Deb Scott grew up on the flat plains of Lubbock, Texas. With not much else to do but play trombone, she began soloing at an early age. By the time she was in high school, she had performed the Lars-Erik Larsson Concertino with her high school orchestra, performed with professional symphonies, and played regularly in a jazz combo. She graduated with top honors from Texas Tech University and also received the top award for her master’s degree at the University of Northern Colorado. She went on to be the first woman to complete her doctorate in trombone performance from the University of North Texas. Her primary teachers were Vern Kagarice, Buddy Baker, and Robert Deahl. Devoting her career to teaching, she is currently professor of trombone at Stephen F. Austin State University in Nacogdoches, Texas, where she also directs the first jazz band.

Scott has been featured in many recitals and concerts with bands and orchestras in the U.S. as well as the Canadian radio broadcast, Women in Brass. Internationally, she has toured with performing groups in Europe and has been a featured clinician and soloist in Argentina at the Trombonanza conference. At the International Trombone Association Convention, she and the SFA trombone choir were described as playing a “fantastic performance…of some of the most challenging works in the trombone choir repertoire” (ITA Journal). Though university teaching is her primary focus, she remains active as a performer and clinician in both classical and jazz styles. Deb is a performing artist for Rath Trombones.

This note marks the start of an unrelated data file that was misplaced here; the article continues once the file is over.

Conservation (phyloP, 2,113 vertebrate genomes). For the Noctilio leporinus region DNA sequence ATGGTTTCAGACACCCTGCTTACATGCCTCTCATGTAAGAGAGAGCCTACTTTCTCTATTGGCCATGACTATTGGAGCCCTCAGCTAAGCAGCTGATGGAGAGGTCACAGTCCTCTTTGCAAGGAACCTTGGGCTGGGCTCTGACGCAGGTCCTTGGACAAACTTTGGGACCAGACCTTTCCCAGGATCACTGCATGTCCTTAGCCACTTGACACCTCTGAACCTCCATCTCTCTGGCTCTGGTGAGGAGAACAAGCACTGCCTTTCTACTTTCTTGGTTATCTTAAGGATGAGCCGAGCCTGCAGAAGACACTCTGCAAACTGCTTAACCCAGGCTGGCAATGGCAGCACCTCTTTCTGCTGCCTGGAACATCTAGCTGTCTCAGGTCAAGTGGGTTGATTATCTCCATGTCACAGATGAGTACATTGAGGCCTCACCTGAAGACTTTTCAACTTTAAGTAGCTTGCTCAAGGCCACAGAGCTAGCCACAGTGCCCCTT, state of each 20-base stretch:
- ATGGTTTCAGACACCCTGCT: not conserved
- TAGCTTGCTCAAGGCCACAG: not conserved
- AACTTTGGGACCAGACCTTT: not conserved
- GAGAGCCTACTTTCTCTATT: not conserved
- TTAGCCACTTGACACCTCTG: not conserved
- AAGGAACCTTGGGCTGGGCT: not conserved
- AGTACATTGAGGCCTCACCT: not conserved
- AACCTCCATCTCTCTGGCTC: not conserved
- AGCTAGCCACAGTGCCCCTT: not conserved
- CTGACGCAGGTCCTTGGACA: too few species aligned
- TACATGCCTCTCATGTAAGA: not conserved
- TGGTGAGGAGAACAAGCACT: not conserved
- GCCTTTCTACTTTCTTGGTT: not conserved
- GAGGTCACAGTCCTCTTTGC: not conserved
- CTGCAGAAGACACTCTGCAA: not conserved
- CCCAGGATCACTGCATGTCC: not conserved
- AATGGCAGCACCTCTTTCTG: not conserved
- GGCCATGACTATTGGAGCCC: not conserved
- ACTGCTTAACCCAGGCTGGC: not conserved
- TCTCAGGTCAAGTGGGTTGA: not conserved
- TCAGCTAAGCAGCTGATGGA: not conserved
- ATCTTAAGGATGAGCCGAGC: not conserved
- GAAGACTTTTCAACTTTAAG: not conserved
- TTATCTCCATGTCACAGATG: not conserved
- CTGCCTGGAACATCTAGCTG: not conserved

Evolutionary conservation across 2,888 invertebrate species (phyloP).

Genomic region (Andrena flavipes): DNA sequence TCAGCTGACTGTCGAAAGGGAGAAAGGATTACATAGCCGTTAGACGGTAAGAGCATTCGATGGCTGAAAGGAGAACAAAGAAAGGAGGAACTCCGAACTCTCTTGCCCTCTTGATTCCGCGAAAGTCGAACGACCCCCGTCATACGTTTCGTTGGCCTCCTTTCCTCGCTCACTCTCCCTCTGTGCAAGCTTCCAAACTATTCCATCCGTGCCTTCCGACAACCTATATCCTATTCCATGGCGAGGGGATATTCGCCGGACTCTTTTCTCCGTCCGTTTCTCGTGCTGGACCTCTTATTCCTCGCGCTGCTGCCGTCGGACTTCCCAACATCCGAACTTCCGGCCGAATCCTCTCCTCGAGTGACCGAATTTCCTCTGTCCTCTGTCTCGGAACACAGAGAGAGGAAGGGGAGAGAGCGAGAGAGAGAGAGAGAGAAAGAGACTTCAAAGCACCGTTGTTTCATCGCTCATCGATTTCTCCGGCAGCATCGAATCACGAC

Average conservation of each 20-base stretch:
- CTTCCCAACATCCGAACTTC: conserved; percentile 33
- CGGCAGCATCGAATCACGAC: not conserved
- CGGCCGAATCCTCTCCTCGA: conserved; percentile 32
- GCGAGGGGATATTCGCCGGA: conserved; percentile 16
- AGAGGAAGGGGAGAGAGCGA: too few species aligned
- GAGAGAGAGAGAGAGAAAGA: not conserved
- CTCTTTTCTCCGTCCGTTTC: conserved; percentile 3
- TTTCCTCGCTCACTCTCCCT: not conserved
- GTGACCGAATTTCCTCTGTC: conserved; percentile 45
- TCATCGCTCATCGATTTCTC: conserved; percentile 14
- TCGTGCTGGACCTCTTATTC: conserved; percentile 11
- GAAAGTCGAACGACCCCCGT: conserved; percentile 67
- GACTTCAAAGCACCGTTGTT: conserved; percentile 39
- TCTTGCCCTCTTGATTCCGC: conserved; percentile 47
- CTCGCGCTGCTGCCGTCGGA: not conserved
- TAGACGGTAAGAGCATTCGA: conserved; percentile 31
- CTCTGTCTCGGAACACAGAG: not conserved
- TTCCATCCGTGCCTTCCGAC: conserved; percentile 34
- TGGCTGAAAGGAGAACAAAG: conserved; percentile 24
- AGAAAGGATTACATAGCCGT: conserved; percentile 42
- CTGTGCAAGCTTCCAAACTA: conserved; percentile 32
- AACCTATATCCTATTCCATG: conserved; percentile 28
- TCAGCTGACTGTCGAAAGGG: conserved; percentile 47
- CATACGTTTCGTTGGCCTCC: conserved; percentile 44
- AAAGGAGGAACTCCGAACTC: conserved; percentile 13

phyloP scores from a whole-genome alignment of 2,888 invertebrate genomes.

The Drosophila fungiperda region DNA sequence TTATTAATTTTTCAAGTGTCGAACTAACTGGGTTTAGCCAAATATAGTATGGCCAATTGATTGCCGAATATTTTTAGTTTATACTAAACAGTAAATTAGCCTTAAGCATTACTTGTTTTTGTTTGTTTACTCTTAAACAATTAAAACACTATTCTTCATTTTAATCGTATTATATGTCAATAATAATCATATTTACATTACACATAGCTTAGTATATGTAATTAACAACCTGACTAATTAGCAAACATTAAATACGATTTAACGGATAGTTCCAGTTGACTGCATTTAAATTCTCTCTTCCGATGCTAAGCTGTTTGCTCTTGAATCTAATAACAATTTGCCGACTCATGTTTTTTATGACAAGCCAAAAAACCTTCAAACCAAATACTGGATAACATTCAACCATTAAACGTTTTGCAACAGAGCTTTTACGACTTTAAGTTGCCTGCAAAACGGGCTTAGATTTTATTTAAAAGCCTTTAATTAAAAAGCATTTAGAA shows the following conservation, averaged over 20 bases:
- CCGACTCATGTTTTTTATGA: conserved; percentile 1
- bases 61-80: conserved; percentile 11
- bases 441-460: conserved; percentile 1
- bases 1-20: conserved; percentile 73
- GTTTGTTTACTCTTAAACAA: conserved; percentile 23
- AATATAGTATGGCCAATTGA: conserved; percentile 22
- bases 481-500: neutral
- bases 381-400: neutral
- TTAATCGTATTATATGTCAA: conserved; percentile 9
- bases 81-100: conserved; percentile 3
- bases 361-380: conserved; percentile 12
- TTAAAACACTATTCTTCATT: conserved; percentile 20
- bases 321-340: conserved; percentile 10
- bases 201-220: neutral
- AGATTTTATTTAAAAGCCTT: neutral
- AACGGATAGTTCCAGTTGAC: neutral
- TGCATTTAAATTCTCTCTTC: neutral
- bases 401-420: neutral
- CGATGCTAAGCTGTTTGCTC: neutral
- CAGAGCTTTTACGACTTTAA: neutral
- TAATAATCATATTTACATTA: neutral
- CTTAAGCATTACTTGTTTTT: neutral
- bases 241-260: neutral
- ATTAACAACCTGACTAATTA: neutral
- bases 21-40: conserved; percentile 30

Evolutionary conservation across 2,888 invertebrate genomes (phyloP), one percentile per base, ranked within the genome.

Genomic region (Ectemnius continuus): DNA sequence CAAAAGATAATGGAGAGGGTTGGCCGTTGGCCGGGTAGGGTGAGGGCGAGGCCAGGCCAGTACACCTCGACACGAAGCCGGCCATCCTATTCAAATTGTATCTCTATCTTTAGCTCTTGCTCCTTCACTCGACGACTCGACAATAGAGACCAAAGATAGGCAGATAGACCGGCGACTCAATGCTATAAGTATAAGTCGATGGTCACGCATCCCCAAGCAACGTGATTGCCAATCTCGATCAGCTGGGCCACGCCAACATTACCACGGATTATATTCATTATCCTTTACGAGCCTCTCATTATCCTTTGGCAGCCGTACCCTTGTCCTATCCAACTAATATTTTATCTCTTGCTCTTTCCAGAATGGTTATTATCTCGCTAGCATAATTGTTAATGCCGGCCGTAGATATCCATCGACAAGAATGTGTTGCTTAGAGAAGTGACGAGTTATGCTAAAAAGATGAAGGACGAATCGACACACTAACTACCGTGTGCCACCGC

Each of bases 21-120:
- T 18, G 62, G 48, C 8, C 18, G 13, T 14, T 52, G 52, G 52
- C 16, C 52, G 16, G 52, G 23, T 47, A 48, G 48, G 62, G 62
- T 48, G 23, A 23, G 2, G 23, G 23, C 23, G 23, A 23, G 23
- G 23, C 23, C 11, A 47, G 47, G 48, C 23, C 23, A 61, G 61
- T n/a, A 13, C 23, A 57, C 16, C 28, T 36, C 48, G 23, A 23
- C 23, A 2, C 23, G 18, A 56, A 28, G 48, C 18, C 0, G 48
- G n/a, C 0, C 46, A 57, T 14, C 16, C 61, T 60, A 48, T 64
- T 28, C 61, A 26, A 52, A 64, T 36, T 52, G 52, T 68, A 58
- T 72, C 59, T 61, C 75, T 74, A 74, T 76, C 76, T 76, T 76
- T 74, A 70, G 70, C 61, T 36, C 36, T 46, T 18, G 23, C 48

Albums

Playing Favorites

Release Date: February 10, 2017
Catalog Number: NV6075
21st Century
Chamber
Piano
Trombone
Trombonist Deb Scott makes her PARMA debut with her new Navona release PLAYING FAVORITES, accompanied by pianist Ron Petti. She performs a variety of her favorite pieces that appeal to her background in jazz and to her considerable technical skill. She writes: “What I love about each one is its ability to engage a diverse audience making for enjoyable and exciting musical moments.”
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